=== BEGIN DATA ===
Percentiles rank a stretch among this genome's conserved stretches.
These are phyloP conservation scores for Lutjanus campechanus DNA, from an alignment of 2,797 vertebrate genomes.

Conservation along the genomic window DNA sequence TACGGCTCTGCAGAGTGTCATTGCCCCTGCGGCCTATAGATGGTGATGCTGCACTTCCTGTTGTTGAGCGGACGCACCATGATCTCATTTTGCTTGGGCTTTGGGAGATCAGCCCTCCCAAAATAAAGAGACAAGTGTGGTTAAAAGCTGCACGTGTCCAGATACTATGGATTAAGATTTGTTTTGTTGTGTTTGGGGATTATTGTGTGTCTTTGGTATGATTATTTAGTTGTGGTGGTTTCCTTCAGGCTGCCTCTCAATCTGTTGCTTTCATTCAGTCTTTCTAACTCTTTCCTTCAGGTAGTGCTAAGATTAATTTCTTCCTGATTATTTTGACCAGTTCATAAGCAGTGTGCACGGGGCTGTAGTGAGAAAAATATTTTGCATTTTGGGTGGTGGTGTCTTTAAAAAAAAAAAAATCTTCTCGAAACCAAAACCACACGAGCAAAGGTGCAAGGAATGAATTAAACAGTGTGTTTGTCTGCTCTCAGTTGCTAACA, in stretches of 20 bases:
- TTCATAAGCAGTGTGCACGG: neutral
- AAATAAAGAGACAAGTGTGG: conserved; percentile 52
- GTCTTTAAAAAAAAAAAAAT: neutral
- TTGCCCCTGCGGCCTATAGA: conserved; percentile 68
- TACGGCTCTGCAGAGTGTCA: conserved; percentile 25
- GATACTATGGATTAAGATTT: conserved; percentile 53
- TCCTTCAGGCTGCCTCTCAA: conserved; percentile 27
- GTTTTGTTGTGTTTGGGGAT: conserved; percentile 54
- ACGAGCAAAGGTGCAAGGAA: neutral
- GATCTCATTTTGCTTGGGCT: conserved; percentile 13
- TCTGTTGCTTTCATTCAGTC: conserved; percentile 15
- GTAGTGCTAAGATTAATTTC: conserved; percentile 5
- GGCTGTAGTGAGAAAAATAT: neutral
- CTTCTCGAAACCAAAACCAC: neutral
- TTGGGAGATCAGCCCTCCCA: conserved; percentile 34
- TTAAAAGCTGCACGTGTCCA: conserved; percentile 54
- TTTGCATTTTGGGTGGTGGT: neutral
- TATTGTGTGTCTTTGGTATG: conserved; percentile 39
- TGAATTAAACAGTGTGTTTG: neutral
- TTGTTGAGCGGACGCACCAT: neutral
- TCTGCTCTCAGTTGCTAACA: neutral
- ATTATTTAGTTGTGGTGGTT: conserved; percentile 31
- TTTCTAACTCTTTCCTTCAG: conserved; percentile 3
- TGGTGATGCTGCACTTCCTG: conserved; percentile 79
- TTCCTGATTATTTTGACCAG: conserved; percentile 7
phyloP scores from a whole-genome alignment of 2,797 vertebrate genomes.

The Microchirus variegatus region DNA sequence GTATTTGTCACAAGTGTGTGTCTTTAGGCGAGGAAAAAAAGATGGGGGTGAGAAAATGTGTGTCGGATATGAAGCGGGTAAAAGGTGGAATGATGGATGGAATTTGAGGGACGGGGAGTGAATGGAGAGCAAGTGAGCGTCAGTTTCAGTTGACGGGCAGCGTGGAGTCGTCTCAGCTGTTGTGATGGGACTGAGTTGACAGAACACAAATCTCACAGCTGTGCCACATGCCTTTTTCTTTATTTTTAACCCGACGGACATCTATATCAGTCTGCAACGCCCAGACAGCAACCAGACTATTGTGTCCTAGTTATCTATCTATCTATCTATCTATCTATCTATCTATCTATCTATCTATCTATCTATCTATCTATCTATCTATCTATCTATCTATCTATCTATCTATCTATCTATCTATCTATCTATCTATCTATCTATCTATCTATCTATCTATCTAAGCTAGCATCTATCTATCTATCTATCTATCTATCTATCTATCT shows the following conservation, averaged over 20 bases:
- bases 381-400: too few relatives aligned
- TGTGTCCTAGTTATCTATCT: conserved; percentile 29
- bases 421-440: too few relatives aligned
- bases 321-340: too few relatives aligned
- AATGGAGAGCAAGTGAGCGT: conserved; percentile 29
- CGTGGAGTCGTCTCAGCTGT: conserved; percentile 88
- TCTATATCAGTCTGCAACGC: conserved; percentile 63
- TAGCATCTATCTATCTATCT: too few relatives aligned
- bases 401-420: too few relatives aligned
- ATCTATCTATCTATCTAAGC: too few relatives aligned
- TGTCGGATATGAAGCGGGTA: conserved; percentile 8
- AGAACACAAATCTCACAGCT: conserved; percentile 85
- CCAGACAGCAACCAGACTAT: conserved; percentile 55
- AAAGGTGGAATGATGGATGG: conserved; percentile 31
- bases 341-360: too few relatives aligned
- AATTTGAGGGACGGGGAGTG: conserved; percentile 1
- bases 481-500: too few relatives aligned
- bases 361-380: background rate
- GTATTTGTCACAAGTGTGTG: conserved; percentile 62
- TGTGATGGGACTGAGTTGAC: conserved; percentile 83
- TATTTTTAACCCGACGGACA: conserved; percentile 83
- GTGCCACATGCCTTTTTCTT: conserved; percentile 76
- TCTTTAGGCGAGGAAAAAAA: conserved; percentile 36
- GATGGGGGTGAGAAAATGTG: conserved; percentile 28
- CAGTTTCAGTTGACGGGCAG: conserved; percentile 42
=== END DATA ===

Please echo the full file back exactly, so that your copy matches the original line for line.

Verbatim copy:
Percentiles rank a stretch among this genome's conserved stretches.
These are phyloP conservation scores for Lutjanus campechanus DNA, from an alignment of 2,797 vertebrate genomes.

Conservation along the genomic window DNA sequence TACGGCTCTGCAGAGTGTCATTGCCCCTGCGGCCTATAGATGGTGATGCTGCACTTCCTGTTGTTGAGCGGACGCACCATGATCTCATTTTGCTTGGGCTTTGGGAGATCAGCCCTCCCAAAATAAAGAGACAAGTGTGGTTAAAAGCTGCACGTGTCCAGATACTATGGATTAAGATTTGTTTTGTTGTGTTTGGGGATTATTGTGTGTCTTTGGTATGATTATTTAGTTGTGGTGGTTTCCTTCAGGCTGCCTCTCAATCTGTTGCTTTCATTCAGTCTTTCTAACTCTTTCCTTCAGGTAGTGCTAAGATTAATTTCTTCCTGATTATTTTGACCAGTTCATAAGCAGTGTGCACGGGGCTGTAGTGAGAAAAATATTTTGCATTTTGGGTGGTGGTGTCTTTAAAAAAAAAAAAATCTTCTCGAAACCAAAACCACACGAGCAAAGGTGCAAGGAATGAATTAAACAGTGTGTTTGTCTGCTCTCAGTTGCTAACA, in stretches of 20 bases:
- TTCATAAGCAGTGTGCACGG: neutral
- AAATAAAGAGACAAGTGTGG: conserved; percentile 52
- GTCTTTAAAAAAAAAAAAAT: neutral
- TTGCCCCTGCGGCCTATAGA: conserved; percentile 68
- TACGGCTCTGCAGAGTGTCA: conserved; percentile 25
- GATACTATGGATTAAGATTT: conserved; percentile 53
- TCCTTCAGGCTGCCTCTCAA: conserved; percentile 27
- GTTTTGTTGTGTTTGGGGAT: conserved; percentile 54
- ACGAGCAAAGGTGCAAGGAA: neutral
- GATCTCATTTTGCTTGGGCT: conserved; percentile 13
- TCTGTTGCTTTCATTCAGTC: conserved; percentile 15
- GTAGTGCTAAGATTAATTTC: conserved; percentile 5
- GGCTGTAGTGAGAAAAATAT: neutral
- CTTCTCGAAACCAAAACCAC: neutral
- TTGGGAGATCAGCCCTCCCA: conserved; percentile 34
- TTAAAAGCTGCACGTGTCCA: conserved; percentile 54
- TTTGCATTTTGGGTGGTGGT: neutral
- TATTGTGTGTCTTTGGTATG: conserved; percentile 39
- TGAATTAAACAGTGTGTTTG: neutral
- TTGTTGAGCGGACGCACCAT: neutral
- TCTGCTCTCAGTTGCTAACA: neutral
- ATTATTTAGTTGTGGTGGTT: conserved; percentile 31
- TTTCTAACTCTTTCCTTCAG: conserved; percentile 3
- TGGTGATGCTGCACTTCCTG: conserved; percentile 79
- TTCCTGATTATTTTGACCAG: conserved; percentile 7
phyloP scores from a whole-genome alignment of 2,797 vertebrate genomes.

The Microchirus variegatus region DNA sequence GTATTTGTCACAAGTGTGTGTCTTTAGGCGAGGAAAAAAAGATGGGGGTGAGAAAATGTGTGTCGGATATGAAGCGGGTAAAAGGTGGAATGATGGATGGAATTTGAGGGACGGGGAGTGAATGGAGAGCAAGTGAGCGTCAGTTTCAGTTGACGGGCAGCGTGGAGTCGTCTCAGCTGTTGTGATGGGACTGAGTTGACAGAACACAAATCTCACAGCTGTGCCACATGCCTTTTTCTTTATTTTTAACCCGACGGACATCTATATCAGTCTGCAACGCCCAGACAGCAACCAGACTATTGTGTCCTAGTTATCTATCTATCTATCTATCTATCTATCTATCTATCTATCTATCTATCTATCTATCTATCTATCTATCTATCTATCTATCTATCTATCTATCTATCTATCTATCTATCTATCTATCTATCTATCTATCTATCTATCTATCTATCTAAGCTAGCATCTATCTATCTATCTATCTATCTATCTATCTATCT shows the following conservation, averaged over 20 bases:
- bases 381-400: too few relatives aligned
- TGTGTCCTAGTTATCTATCT: conserved; percentile 29
- bases 421-440: too few relatives aligned
- bases 321-340: too few relatives aligned
- AATGGAGAGCAAGTGAGCGT: conserved; percentile 29
- CGTGGAGTCGTCTCAGCTGT: conserved; percentile 88
- TCTATATCAGTCTGCAACGC: conserved; percentile 63
- TAGCATCTATCTATCTATCT: too few relatives aligned
- bases 401-420: too few relatives aligned
- ATCTATCTATCTATCTAAGC: too few relatives aligned
- TGTCGGATATGAAGCGGGTA: conserved; percentile 8
- AGAACACAAATCTCACAGCT: conserved; percentile 85
- CCAGACAGCAACCAGACTAT: conserved; percentile 55
- AAAGGTGGAATGATGGATGG: conserved; percentile 31
- bases 341-360: too few relatives aligned
- AATTTGAGGGACGGGGAGTG: conserved; percentile 1
- bases 481-500: too few relatives aligned
- bases 361-380: background rate
- GTATTTGTCACAAGTGTGTG: conserved; percentile 62
- TGTGATGGGACTGAGTTGAC: conserved; percentile 83
- TATTTTTAACCCGACGGACA: conserved; percentile 83
- GTGCCACATGCCTTTTTCTT: conserved; percentile 76
- TCTTTAGGCGAGGAAAAAAA: conserved; percentile 36
- GATGGGGGTGAGAAAATGTG: conserved; percentile 28
- CAGTTTCAGTTGACGGGCAG: conserved; percentile 42